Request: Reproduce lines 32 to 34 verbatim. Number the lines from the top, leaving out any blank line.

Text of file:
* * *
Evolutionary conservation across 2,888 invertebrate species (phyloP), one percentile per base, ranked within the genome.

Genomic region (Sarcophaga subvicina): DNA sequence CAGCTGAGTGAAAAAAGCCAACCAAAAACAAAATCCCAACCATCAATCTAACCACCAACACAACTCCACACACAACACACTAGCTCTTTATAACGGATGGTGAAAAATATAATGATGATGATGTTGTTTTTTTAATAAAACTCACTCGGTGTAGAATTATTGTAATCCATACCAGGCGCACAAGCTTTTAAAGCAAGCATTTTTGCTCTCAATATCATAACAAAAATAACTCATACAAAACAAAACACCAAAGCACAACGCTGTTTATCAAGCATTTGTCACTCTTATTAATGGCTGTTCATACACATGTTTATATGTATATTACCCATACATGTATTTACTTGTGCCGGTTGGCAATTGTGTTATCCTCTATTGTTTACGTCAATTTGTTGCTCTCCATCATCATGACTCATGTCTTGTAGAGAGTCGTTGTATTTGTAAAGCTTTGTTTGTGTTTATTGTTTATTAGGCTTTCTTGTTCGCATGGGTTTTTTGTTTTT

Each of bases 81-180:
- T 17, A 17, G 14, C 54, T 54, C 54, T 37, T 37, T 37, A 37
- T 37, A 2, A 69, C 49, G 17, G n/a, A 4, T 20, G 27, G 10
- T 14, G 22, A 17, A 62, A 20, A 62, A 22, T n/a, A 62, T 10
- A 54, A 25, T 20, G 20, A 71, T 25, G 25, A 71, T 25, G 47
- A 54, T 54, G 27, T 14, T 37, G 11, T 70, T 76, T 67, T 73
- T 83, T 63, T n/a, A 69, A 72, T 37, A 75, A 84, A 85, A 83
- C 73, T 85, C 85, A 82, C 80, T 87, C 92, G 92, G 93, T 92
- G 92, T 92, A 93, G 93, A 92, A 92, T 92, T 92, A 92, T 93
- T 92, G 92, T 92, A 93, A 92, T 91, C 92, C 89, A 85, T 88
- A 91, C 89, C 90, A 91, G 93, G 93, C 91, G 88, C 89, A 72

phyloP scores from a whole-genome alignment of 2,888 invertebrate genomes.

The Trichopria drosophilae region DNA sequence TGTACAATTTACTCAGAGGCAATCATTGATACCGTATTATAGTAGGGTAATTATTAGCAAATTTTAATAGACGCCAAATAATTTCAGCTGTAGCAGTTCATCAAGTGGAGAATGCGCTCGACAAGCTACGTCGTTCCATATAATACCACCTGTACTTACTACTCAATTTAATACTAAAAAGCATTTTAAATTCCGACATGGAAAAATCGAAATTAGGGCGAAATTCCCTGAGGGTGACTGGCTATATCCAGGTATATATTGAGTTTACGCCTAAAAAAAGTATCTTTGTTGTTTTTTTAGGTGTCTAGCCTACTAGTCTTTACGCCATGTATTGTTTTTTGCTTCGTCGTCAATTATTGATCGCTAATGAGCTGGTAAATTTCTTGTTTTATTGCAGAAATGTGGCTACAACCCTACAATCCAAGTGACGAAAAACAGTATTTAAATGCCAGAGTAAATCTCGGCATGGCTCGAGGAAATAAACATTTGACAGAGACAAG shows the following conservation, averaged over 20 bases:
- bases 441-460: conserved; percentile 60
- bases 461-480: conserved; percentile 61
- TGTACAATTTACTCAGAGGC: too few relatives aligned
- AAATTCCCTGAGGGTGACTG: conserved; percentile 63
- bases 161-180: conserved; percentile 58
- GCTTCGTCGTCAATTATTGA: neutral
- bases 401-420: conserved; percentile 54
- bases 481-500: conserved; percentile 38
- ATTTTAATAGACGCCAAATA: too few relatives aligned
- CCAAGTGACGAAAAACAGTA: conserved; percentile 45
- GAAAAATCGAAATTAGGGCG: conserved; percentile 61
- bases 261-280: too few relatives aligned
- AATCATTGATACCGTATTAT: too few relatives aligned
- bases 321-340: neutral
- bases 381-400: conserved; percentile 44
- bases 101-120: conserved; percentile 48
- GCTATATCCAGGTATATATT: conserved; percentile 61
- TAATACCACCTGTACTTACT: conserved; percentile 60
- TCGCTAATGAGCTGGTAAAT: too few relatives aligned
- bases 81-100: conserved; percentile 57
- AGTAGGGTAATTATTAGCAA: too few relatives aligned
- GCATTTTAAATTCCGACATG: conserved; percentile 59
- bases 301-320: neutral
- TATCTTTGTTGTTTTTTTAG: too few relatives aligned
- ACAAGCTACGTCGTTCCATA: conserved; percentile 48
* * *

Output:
- GCTATATCCAGGTATATATT: conserved; percentile 61
- TAATACCACCTGTACTTACT: conserved; percentile 60
- TCGCTAATGAGCTGGTAAAT: too few relatives aligned